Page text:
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At any given time, about 250 million preschool-age children globally are deficient in vitamin A.

A low-cost, rapid test can detect iron and vitamin A deficiencies at the point of care. The small, portable diagnostic system about the size of a lunchbox contains a blood sample test strip, like those used by diabetics.

The researchers found a way to include on the test strip three types of antibodies, which bind to specific biomarkers in the individual’s serum. The sampling process is similar to picking up iron among other metals. The strip measures concentrations of retinol binding protein (important for eyesight), C-reactive protein (an infection indicator) and the protein ferritin (to find anemia). The test takes just 15 minutes to complete.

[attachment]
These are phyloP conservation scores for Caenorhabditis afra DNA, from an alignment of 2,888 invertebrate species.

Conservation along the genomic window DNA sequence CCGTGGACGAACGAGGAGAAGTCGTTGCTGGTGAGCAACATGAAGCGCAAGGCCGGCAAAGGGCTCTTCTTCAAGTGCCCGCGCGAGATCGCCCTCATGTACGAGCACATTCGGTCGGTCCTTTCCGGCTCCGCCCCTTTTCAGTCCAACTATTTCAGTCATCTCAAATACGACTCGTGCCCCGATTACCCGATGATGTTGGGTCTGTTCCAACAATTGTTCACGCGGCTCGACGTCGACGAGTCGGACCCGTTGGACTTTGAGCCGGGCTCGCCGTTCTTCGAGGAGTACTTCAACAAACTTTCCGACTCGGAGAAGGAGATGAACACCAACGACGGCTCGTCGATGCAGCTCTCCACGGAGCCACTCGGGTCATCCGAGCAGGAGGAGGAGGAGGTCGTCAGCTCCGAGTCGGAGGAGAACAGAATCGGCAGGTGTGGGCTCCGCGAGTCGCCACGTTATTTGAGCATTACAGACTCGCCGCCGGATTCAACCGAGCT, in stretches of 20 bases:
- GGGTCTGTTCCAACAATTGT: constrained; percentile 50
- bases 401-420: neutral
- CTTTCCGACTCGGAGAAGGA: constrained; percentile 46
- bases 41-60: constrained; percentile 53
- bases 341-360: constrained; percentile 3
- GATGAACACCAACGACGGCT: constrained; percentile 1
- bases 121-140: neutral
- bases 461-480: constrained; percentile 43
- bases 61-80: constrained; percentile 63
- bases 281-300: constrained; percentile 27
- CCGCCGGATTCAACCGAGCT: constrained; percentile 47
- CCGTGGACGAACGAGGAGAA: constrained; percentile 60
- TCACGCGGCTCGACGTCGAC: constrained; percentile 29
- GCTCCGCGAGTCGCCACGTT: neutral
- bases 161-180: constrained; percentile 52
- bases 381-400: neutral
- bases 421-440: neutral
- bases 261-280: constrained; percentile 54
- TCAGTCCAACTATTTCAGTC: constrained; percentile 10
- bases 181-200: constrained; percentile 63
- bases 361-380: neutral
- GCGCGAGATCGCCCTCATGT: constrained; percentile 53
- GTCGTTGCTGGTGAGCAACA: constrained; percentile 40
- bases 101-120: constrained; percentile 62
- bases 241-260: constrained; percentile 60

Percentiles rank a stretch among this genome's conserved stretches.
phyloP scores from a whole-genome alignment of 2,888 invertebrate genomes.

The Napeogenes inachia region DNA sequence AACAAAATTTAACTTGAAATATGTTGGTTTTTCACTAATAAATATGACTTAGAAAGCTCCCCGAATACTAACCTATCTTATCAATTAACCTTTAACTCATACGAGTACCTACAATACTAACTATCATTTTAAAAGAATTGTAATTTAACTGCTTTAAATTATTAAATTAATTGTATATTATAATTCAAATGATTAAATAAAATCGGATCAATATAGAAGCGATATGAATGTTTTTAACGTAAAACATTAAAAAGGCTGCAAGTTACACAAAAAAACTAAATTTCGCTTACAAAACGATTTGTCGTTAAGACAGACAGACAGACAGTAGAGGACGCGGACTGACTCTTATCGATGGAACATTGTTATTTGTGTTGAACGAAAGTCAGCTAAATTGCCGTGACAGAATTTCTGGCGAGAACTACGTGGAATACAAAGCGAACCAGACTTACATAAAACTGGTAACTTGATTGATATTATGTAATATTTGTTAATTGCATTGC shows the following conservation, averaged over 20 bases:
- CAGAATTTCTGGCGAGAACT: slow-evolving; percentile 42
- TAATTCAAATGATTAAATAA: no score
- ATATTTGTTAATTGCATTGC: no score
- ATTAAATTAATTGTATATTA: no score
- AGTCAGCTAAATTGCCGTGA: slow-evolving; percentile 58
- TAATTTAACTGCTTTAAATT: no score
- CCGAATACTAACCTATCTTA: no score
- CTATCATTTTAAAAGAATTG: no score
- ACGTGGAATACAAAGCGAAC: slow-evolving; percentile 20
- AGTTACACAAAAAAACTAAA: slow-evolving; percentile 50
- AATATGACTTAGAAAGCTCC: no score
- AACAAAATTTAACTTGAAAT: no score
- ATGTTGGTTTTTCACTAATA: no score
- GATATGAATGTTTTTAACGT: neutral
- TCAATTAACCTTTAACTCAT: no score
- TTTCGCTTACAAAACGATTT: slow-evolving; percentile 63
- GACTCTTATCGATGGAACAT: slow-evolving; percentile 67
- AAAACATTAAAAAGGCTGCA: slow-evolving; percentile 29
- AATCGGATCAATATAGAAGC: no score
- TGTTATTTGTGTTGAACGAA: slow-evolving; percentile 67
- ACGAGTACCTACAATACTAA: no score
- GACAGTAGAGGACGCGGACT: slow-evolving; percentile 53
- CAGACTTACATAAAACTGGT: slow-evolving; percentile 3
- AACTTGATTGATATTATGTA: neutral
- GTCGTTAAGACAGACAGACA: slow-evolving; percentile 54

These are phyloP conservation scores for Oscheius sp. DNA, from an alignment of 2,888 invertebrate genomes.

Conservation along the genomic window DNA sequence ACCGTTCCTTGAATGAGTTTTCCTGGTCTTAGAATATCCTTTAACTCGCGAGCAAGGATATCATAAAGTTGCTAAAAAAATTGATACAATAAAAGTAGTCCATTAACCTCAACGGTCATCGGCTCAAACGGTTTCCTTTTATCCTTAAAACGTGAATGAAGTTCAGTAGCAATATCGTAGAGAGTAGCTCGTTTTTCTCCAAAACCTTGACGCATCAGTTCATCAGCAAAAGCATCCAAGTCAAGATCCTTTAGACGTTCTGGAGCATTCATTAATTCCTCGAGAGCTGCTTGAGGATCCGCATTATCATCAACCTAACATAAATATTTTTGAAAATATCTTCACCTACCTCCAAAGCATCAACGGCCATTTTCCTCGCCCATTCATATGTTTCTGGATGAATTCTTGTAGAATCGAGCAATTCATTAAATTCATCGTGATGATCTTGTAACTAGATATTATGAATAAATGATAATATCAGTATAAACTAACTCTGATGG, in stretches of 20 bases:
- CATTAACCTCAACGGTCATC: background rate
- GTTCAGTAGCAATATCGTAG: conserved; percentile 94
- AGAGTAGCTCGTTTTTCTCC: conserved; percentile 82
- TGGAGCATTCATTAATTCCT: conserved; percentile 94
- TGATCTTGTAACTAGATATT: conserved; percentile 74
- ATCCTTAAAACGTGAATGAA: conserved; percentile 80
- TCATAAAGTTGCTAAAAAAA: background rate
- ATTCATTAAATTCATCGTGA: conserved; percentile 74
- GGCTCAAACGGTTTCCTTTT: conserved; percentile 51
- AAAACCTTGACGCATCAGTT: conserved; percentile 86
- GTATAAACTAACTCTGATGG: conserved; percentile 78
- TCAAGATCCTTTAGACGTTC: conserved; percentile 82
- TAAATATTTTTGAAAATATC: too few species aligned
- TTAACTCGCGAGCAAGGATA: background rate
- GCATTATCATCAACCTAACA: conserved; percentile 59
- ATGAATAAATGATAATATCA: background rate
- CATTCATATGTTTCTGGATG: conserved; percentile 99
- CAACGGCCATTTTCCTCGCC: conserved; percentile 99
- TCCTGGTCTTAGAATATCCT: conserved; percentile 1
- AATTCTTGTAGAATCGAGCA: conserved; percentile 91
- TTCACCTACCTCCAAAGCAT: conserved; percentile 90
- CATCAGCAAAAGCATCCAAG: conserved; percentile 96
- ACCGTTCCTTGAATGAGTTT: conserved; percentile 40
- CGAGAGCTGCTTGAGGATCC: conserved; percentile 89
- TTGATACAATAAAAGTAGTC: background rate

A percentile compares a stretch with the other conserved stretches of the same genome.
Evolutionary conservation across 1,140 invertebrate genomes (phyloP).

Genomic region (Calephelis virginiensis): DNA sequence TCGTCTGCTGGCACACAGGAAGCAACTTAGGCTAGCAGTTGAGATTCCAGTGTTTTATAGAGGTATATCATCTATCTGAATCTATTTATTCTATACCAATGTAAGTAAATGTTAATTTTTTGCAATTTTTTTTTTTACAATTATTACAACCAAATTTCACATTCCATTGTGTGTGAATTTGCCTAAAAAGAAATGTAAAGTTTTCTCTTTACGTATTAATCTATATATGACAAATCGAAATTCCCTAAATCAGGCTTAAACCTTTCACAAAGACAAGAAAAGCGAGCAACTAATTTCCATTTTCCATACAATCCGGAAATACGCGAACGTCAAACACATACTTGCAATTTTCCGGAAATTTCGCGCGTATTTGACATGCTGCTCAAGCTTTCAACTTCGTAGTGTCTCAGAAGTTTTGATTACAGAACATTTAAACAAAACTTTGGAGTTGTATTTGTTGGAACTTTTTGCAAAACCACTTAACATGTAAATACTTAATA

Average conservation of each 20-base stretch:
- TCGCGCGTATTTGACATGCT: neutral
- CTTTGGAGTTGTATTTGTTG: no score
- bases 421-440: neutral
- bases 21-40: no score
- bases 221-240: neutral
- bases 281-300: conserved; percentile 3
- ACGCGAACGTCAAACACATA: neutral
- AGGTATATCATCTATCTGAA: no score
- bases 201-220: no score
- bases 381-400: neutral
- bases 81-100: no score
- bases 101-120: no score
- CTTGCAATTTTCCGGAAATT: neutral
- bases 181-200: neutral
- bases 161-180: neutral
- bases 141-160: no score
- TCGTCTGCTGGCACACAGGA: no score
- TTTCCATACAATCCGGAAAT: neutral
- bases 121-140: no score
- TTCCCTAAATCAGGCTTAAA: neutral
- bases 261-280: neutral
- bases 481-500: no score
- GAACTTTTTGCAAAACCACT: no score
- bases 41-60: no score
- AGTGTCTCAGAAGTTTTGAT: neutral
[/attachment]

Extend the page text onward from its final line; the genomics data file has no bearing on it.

At any given time, about 250 million preschool-age children globally are deficient in vitamin A, according to the World Health Organization. In those regions where childhood deficiencies are prevalent, pregnant women are likely vitamin A deficient and anemic, as well. Annually, up to 500,000 vitamin A-deficient children around the world become blind and about half of those children die within a year, as they become vulnerable to other diseases.

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